Importantly, don’t use your vehicle as storage space. A survey by Allianz found seven out of 10 motorists hide valuables in their cars – either in the boot or under a seat or blanket. One in three drivers regularly leaves their car unlocked, having faith that it, and what’s inside it, will be safe. Yet the average cost for a “theft from vehicle” claim among Allianz customers is about $2400.
Nick Adams, Allianz Australia chief market manager, says: “We tend to be quite optimistic and don’t like to think that something could go wrong with one of our prized possessions. Leaving valuables in the car can be a recipe for disaster. There are always a few easy steps you can take to protect yourself and your car, especially simple things like removing valuables from your vehicle and ensuring doors are locked.”
Market or agreed value?
Some insurers will let you choose between an agreed value and your car’s market value. Opting for an agreed value will mean paying a higher premium. As a guide, comprehensive insurance on a 2017 Volkswagen Polo for its market value of $13,800 through AAMI can attract a premium of $504 (depending on suburb, age of driver and so on). Choosing the top agreed value of $17,940 lifts the premium to $720 – a 43% hike for 30% extra insured value.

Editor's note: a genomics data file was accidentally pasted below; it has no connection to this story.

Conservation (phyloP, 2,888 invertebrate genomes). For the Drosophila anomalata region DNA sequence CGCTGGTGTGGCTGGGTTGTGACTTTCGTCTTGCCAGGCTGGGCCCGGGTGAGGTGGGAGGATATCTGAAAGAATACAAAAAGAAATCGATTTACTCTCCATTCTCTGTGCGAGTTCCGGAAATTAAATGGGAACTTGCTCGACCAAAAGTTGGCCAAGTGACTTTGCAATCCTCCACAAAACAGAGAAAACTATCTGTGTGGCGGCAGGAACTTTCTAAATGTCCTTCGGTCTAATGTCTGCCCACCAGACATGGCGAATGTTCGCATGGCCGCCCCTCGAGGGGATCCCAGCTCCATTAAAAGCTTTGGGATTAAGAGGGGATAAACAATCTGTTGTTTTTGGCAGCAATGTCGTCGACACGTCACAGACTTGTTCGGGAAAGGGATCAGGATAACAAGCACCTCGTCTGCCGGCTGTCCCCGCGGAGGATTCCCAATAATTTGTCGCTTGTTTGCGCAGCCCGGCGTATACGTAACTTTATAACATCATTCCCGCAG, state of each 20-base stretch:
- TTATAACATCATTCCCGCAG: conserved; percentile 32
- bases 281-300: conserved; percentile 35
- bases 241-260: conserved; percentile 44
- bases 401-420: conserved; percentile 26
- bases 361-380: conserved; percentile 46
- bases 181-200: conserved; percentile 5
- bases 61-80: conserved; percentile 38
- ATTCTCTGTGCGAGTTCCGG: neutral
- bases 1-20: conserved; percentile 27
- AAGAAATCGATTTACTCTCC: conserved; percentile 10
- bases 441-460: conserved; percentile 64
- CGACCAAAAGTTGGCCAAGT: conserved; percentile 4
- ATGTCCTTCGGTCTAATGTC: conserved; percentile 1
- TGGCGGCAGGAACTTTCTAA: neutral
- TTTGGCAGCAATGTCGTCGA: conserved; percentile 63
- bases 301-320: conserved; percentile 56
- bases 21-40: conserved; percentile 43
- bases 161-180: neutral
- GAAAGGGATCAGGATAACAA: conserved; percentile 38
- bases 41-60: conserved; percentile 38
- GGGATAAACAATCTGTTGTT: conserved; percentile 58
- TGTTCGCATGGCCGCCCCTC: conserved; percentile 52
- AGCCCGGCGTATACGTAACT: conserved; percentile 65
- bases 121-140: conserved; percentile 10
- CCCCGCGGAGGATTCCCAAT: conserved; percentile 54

Nonetheless, there can be good reasons to choose the agreed value. As Kerr explains, the agreed value is locked in for the 12 months of the policy.
If your car is financed through a personal loan, the market value of the vehicle could decline at a faster rate than the loan balance – new cars drop 19% in value in the first year alone. Under these circumstances, having your car insured for agreed value could avoid the situation where a hefty amount is still owing on the loan if the car is written off.